Scotland could soon ban one solicitor acting for both the lender and the buyer in a property transaction, but it’s still the norm in the England and Wales.
The Law Society of Scotland recently voted that separate solicitors should act for the purchaser and the lender in property purchases – and this could become compulsory in the next six months.
Up to now the same solicitor has been able to act for both parties, and this is currently the case in England and Wales.
The decision to ban this ‘joint representation’ in Scotland is a controversial one, because there are strong reasons for and against using one solicitor to manage the whole conveyancing process on behalf of the lender and the buyer.
The case for separate representation
The Law Society of Scotland and many solicitors believe that separate representation, where one solicitor acts for the purchaser and another for the lender, is the fairest for both parties. Here’s why:
- It avoids any conflicts of interest between the purchaser and the lender, meaning the solicitor is extremely clear whose interests they are representing, and less swayed by commercial pressures from one party.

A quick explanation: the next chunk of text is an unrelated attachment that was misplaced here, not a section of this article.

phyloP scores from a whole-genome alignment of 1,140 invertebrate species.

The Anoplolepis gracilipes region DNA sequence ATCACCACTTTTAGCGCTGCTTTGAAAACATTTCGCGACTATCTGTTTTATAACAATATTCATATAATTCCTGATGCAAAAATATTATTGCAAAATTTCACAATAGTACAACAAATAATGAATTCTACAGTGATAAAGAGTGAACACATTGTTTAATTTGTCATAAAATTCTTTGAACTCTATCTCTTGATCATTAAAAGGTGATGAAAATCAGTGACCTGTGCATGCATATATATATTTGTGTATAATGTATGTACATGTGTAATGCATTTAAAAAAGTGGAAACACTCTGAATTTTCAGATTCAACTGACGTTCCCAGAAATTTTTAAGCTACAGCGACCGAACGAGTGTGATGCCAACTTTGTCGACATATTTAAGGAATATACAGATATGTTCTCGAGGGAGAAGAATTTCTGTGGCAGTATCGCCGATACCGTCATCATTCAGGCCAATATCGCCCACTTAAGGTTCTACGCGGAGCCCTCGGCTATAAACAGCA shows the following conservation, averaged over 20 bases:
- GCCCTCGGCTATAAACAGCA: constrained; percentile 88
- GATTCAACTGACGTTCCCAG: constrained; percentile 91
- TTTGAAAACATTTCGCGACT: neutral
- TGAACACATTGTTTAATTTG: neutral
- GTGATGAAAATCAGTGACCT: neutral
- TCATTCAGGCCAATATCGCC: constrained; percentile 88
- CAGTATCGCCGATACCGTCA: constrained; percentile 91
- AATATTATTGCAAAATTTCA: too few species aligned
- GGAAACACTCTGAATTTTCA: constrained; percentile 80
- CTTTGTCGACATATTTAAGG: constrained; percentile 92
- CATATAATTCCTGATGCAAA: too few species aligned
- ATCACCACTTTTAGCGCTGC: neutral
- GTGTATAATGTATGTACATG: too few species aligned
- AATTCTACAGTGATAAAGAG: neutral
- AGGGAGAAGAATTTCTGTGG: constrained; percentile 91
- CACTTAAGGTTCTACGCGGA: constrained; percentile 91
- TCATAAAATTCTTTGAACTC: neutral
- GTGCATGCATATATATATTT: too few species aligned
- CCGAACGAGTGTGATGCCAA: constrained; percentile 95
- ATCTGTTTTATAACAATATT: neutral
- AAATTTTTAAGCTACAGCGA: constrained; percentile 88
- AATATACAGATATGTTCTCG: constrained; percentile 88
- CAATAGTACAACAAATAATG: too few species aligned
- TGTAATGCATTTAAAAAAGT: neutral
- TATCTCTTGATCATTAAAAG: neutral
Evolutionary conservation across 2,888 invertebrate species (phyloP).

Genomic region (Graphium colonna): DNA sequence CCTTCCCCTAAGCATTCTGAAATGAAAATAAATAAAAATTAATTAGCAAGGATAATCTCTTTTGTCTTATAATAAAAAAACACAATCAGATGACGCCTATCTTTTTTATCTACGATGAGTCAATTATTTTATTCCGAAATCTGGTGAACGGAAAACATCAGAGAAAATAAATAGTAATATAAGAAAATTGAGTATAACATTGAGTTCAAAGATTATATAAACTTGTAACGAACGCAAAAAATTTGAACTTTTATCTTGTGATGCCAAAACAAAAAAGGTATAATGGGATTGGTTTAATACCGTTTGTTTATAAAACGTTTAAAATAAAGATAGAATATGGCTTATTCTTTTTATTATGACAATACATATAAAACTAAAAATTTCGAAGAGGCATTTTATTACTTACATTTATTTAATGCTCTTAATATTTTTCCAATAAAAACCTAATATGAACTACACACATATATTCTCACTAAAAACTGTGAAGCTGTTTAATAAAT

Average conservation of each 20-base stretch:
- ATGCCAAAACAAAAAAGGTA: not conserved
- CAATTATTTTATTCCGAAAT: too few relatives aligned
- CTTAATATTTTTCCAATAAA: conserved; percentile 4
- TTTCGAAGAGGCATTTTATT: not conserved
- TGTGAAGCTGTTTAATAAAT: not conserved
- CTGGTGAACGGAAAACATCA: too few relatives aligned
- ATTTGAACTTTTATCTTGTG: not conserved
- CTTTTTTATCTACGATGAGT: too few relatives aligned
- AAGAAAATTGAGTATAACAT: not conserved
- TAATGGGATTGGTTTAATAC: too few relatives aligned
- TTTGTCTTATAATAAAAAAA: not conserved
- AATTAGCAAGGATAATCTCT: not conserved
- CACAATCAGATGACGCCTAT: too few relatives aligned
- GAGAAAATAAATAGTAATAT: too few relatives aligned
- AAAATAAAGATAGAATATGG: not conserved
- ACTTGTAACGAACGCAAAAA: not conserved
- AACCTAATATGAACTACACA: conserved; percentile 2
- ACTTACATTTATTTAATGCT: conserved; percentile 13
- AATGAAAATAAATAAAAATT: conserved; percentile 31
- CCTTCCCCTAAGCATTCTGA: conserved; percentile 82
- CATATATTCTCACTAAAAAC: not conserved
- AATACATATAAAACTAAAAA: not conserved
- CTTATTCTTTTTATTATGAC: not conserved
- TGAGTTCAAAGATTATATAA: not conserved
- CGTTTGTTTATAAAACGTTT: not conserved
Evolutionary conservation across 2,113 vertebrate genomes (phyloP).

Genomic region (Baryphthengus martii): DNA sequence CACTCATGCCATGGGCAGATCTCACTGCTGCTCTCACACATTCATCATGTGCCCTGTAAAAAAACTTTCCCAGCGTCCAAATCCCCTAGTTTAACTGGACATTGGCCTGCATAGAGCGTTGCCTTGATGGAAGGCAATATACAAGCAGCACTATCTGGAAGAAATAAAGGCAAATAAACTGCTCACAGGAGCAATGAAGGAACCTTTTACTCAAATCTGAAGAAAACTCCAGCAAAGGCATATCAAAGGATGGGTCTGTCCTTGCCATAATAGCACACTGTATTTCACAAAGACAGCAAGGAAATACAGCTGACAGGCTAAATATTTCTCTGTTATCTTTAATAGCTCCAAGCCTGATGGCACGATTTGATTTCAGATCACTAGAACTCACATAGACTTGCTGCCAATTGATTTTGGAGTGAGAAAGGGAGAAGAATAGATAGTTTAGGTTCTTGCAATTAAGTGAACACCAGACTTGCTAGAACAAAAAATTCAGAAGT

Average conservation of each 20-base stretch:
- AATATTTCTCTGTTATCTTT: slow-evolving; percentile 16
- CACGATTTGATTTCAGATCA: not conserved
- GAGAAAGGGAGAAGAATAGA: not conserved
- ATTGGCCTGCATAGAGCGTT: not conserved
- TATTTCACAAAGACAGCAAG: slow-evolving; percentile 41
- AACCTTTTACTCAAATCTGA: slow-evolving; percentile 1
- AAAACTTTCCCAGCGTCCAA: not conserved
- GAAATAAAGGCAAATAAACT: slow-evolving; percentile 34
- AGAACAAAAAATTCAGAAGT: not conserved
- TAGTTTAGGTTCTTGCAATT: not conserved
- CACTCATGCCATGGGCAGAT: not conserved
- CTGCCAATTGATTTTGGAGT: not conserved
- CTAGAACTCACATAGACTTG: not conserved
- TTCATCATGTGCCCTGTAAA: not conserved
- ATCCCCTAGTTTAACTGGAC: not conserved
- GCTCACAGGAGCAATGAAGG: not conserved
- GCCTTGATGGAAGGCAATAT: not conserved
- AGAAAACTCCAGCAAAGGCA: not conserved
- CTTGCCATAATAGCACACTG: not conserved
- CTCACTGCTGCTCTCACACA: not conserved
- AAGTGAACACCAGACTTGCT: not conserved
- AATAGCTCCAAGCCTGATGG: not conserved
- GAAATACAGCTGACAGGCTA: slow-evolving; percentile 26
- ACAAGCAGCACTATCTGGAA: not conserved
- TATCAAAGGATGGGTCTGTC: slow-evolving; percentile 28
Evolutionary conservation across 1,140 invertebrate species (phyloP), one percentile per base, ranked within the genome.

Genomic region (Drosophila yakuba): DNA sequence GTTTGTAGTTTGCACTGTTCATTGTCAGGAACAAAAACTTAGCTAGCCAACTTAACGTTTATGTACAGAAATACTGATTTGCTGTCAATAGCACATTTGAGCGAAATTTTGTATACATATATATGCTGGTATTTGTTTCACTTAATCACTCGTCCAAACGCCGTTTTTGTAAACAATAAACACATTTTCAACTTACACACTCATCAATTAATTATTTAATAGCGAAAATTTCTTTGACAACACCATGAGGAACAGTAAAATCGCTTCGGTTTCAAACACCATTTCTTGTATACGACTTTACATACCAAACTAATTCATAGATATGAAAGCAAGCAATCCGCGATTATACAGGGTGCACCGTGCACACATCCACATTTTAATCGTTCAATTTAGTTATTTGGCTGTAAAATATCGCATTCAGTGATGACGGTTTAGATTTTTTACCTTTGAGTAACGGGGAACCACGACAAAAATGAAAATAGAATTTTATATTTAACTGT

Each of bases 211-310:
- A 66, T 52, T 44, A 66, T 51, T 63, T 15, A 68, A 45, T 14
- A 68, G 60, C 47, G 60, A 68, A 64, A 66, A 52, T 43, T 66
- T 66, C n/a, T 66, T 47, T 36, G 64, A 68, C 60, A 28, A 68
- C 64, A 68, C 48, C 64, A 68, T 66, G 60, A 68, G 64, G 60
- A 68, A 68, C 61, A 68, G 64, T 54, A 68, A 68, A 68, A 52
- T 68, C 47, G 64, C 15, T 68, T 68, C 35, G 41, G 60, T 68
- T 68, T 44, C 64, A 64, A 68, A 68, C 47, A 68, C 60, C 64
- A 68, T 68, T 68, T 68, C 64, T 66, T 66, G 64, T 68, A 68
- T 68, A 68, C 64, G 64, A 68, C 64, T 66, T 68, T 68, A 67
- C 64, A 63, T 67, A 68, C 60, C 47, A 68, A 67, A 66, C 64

- There are now more complex purchase cases than in the past and these may require one solicitor concentrating their attention on the needs of just one party.
- Lenders currently have great power over solicitors because they decide which firms they will allow to act for them. Under joint representation buyers cannot always use the solicitor they want, if it is not acceptable to the lender. Under separate representation the borrower’s interest is better protected, as they can choose whoever they want to represent them and are not restricted to using their lender’s preferred solicitor.
- An increased risk of mortgage fraud in recent years makes it more prudent to have a different solicitor acting in the interests of the lender and the purchaser.
In favour of joint representation